In order to be more effective sellers we have to be better listeners. Part of listening means turning off our inner conversations. You know, the little voice inside your head that's whispering to you almost constantly while the other person is talking. To be a more effective listener we need to come from the fact that the most important person in the sales relationship is the customer. They've got a situation, problem or need that you might be able to help with, fix or fill. If we listen through the filter of, "I hope they stop talking soon because I don't really care what you think, I just want to show you what I've got," we'll miss what the prospect or customer is saying.

    By practicing turning off that inner voice and realizing that the customer has the most important things to say to us (how we can help them and how we can sell them) we'll deepen our relationships, be better listeners and close more business. Tough lesson for me to learn but it's the tough ones that make us stronger and better!

    Make It Happen,


    Ask Jeff!
    Resized Headshot

    This month begins a new feature of my newsletter. One of the parts of my job I enjoy most is helping people, usually salespeople and sales managers, be more successful. I get asked questions on a daily basis and enjoy answering them. Each newsletter will feature a question along with my answer. I hope you find this section useful. If you'd like to ask a question and have it answered in this column e-mail me at jeff@jgsalespro.com.


    I enjoy your newsletter and always find your advice to be on the money. I am considered to be an excellent presenter and I know at least a dozen closing tricks I can use for just about any given situation. Here's my problem: You'd think with my strong presentation and closing skills I'd be the top producer in my office but I'm not. In fact, I'm in the bottom 50% of the salespeople on our team in terms of production. What am I doing wrong?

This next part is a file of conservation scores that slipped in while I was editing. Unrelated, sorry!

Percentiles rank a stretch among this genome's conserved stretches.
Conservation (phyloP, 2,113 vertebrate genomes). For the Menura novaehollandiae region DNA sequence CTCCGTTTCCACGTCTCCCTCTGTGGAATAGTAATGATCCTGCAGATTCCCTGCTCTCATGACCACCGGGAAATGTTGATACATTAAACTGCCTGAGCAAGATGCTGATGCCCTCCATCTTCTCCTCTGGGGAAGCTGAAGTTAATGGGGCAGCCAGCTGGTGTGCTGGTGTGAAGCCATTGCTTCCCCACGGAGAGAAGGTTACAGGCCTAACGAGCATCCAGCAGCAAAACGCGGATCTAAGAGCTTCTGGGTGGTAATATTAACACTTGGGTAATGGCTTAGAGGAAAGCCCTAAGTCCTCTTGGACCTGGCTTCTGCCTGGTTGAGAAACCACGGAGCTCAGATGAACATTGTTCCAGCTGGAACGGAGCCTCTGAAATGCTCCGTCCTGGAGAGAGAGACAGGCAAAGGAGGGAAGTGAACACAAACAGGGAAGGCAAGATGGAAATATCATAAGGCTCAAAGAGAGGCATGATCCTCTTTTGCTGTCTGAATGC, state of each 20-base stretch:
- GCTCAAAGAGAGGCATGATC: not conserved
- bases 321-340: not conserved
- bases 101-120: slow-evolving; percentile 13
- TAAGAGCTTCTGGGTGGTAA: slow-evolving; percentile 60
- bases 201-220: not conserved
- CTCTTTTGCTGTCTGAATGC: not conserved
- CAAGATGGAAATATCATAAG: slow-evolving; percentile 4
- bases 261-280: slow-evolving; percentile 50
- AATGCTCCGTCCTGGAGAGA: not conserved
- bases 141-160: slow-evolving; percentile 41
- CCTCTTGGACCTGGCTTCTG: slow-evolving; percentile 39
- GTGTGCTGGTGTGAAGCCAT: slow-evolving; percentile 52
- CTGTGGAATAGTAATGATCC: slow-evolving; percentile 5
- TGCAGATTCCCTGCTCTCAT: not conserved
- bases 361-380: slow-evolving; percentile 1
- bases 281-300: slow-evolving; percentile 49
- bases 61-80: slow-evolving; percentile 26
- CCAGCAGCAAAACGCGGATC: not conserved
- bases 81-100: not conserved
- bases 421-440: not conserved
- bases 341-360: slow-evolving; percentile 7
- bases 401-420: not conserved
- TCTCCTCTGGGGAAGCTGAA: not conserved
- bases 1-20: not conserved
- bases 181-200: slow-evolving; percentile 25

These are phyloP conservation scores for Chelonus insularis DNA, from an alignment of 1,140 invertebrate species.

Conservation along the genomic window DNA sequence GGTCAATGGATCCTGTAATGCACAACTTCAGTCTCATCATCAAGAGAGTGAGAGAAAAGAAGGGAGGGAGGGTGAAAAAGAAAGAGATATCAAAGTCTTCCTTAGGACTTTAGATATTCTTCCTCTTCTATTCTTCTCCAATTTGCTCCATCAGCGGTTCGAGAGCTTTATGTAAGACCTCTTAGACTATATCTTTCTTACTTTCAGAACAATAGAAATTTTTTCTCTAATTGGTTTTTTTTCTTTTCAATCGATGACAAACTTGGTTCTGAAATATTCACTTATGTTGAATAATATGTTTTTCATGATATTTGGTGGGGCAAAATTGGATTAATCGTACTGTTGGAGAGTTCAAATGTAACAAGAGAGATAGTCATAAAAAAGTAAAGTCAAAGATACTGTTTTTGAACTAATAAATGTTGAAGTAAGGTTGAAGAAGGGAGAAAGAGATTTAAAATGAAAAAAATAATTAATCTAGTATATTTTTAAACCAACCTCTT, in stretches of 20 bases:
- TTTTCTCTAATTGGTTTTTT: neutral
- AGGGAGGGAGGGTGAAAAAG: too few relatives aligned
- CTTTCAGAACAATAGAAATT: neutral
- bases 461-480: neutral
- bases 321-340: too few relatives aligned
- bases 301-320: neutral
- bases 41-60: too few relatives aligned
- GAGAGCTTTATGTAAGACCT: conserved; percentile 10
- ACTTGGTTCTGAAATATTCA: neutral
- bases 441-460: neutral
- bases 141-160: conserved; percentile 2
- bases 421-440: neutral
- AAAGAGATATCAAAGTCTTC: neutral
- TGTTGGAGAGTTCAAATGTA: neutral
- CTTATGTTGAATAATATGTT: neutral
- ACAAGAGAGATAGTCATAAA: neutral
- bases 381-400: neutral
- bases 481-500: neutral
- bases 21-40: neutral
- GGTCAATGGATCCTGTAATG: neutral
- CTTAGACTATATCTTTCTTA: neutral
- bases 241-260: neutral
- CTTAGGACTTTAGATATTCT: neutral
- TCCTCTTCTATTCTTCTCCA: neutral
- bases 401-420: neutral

Ken W. NYC

    Dear Ken,

    Without knowing what you sell and who you sell it to, and without actually knowing more about your approach to selling, it's difficult to tell you what you're doing wrong. However, based on what you've told me my strong hunch is that you're making the same mistake most salespeople make, believing that selling is about presenting and closing. In fact, selling is actually based on three things. Asking the right questions, (and listening to the answers) telling stories and developing relationships. The best salespeople are almost always the best question askers (interviewers) and the best story tellers. By asking the right questions and listening effectively prospects will tell you everything you need to know in order to help them get involved with your product or service. By telling stories (often called verbal proof stories) about another customer who benefited by using your product/service you gain substantial credibility. Finally, it's true that people tend to buy from people they like and trust so great salespeople are almost always adept and creating and nurturing strong relationships. In fact, if you do these things, price is almost never an issue and you'll find yourself closing more business and you'll quickly move up in the rankings at your company. Feel free to call or e- mail me if you need more help with this.

    Make It Happen,